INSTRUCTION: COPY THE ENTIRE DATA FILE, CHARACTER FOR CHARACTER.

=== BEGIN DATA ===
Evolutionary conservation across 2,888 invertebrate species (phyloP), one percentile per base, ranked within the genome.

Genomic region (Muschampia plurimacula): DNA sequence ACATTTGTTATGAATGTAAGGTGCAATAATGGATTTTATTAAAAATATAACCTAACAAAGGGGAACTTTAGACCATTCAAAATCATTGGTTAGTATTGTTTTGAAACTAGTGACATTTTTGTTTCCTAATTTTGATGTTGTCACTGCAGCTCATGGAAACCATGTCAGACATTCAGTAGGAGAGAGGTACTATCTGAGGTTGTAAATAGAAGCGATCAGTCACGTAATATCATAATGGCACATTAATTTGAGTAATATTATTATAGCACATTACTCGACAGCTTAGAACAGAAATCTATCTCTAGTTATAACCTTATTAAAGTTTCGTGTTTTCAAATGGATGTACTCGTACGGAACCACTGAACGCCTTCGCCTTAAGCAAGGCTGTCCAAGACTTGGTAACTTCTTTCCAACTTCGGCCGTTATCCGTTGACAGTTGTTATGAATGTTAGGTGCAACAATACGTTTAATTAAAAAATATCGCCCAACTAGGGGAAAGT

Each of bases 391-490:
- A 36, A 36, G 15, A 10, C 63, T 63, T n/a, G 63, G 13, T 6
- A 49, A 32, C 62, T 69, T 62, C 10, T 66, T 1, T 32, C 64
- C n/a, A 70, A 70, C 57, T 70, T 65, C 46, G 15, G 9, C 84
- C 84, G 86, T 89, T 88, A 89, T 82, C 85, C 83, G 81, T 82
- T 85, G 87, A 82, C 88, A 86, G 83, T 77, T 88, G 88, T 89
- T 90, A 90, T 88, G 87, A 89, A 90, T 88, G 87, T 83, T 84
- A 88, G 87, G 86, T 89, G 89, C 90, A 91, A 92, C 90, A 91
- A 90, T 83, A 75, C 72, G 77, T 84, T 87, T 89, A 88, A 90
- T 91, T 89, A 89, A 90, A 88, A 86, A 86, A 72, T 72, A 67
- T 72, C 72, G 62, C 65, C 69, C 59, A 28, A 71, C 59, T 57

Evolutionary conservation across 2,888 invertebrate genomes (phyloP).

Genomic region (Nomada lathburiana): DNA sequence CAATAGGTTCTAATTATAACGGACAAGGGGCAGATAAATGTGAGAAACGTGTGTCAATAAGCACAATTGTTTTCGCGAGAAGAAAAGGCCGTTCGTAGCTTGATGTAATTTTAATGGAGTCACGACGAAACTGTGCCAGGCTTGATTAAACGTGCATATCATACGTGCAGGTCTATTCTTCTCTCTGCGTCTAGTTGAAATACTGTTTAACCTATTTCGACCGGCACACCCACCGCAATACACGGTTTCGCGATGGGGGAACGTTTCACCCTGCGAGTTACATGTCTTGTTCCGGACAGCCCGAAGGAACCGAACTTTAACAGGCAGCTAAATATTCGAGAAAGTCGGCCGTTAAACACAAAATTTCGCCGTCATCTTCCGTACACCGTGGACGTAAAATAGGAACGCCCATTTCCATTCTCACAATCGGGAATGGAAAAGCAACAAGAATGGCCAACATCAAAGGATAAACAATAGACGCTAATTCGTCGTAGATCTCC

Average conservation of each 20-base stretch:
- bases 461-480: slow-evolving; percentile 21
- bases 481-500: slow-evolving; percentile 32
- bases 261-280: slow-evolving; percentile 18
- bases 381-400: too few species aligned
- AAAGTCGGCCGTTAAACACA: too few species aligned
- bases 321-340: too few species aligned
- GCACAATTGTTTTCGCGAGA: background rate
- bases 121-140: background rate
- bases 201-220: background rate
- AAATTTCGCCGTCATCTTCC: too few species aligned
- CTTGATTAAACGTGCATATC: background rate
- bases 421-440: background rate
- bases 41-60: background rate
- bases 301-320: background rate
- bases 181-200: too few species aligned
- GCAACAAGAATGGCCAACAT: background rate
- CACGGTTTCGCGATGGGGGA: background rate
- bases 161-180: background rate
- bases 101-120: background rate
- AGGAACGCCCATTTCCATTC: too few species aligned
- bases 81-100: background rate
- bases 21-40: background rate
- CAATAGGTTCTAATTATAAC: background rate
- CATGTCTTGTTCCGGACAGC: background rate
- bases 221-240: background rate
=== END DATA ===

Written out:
Evolutionary conservation across 2,888 invertebrate species (phyloP), one percentile per base, ranked within the genome.

Genomic region (Muschampia plurimacula): DNA sequence ACATTTGTTATGAATGTAAGGTGCAATAATGGATTTTATTAAAAATATAACCTAACAAAGGGGAACTTTAGACCATTCAAAATCATTGGTTAGTATTGTTTTGAAACTAGTGACATTTTTGTTTCCTAATTTTGATGTTGTCACTGCAGCTCATGGAAACCATGTCAGACATTCAGTAGGAGAGAGGTACTATCTGAGGTTGTAAATAGAAGCGATCAGTCACGTAATATCATAATGGCACATTAATTTGAGTAATATTATTATAGCACATTACTCGACAGCTTAGAACAGAAATCTATCTCTAGTTATAACCTTATTAAAGTTTCGTGTTTTCAAATGGATGTACTCGTACGGAACCACTGAACGCCTTCGCCTTAAGCAAGGCTGTCCAAGACTTGGTAACTTCTTTCCAACTTCGGCCGTTATCCGTTGACAGTTGTTATGAATGTTAGGTGCAACAATACGTTTAATTAAAAAATATCGCCCAACTAGGGGAAAGT

Each of bases 391-490:
- A 36, A 36, G 15, A 10, C 63, T 63, T n/a, G 63, G 13, T 6
- A 49, A 32, C 62, T 69, T 62, C 10, T 66, T 1, T 32, C 64
- C n/a, A 70, A 70, C 57, T 70, T 65, C 46, G 15, G 9, C 84
- C 84, G 86, T 89, T 88, A 89, T 82, C 85, C 83, G 81, T 82
- T 85, G 87, A 82, C 88, A 86, G 83, T 77, T 88, G 88, T 89
- T 90, A 90, T 88, G 87, A 89, A 90, T 88, G 87, T 83, T 84
- A 88, G 87, G 86, T 89, G 89, C 90, A 91, A 92, C 90, A 91
- A 90, T 83, A 75, C 72, G 77, T 84, T 87, T 89, A 88, A 90
- T 91, T 89, A 89, A 90, A 88, A 86, A 86, A 72, T 72, A 67
- T 72, C 72, G 62, C 65, C 69, C 59, A 28, A 71, C 59, T 57

Evolutionary conservation across 2,888 invertebrate genomes (phyloP).

Genomic region (Nomada lathburiana): DNA sequence CAATAGGTTCTAATTATAACGGACAAGGGGCAGATAAATGTGAGAAACGTGTGTCAATAAGCACAATTGTTTTCGCGAGAAGAAAAGGCCGTTCGTAGCTTGATGTAATTTTAATGGAGTCACGACGAAACTGTGCCAGGCTTGATTAAACGTGCATATCATACGTGCAGGTCTATTCTTCTCTCTGCGTCTAGTTGAAATACTGTTTAACCTATTTCGACCGGCACACCCACCGCAATACACGGTTTCGCGATGGGGGAACGTTTCACCCTGCGAGTTACATGTCTTGTTCCGGACAGCCCGAAGGAACCGAACTTTAACAGGCAGCTAAATATTCGAGAAAGTCGGCCGTTAAACACAAAATTTCGCCGTCATCTTCCGTACACCGTGGACGTAAAATAGGAACGCCCATTTCCATTCTCACAATCGGGAATGGAAAAGCAACAAGAATGGCCAACATCAAAGGATAAACAATAGACGCTAATTCGTCGTAGATCTCC

Average conservation of each 20-base stretch:
- bases 461-480: slow-evolving; percentile 21
- bases 481-500: slow-evolving; percentile 32
- bases 261-280: slow-evolving; percentile 18
- bases 381-400: too few species aligned
- AAAGTCGGCCGTTAAACACA: too few species aligned
- bases 321-340: too few species aligned
- GCACAATTGTTTTCGCGAGA: background rate
- bases 121-140: background rate
- bases 201-220: background rate
- AAATTTCGCCGTCATCTTCC: too few species aligned
- CTTGATTAAACGTGCATATC: background rate
- bases 421-440: background rate
- bases 41-60: background rate
- bases 301-320: background rate
- bases 181-200: too few species aligned
- GCAACAAGAATGGCCAACAT: background rate
- CACGGTTTCGCGATGGGGGA: background rate
- bases 161-180: background rate
- bases 101-120: background rate
- AGGAACGCCCATTTCCATTC: too few species aligned
- bases 81-100: background rate
- bases 21-40: background rate
- CAATAGGTTCTAATTATAAC: background rate
- CATGTCTTGTTCCGGACAGC: background rate
- bases 221-240: background rate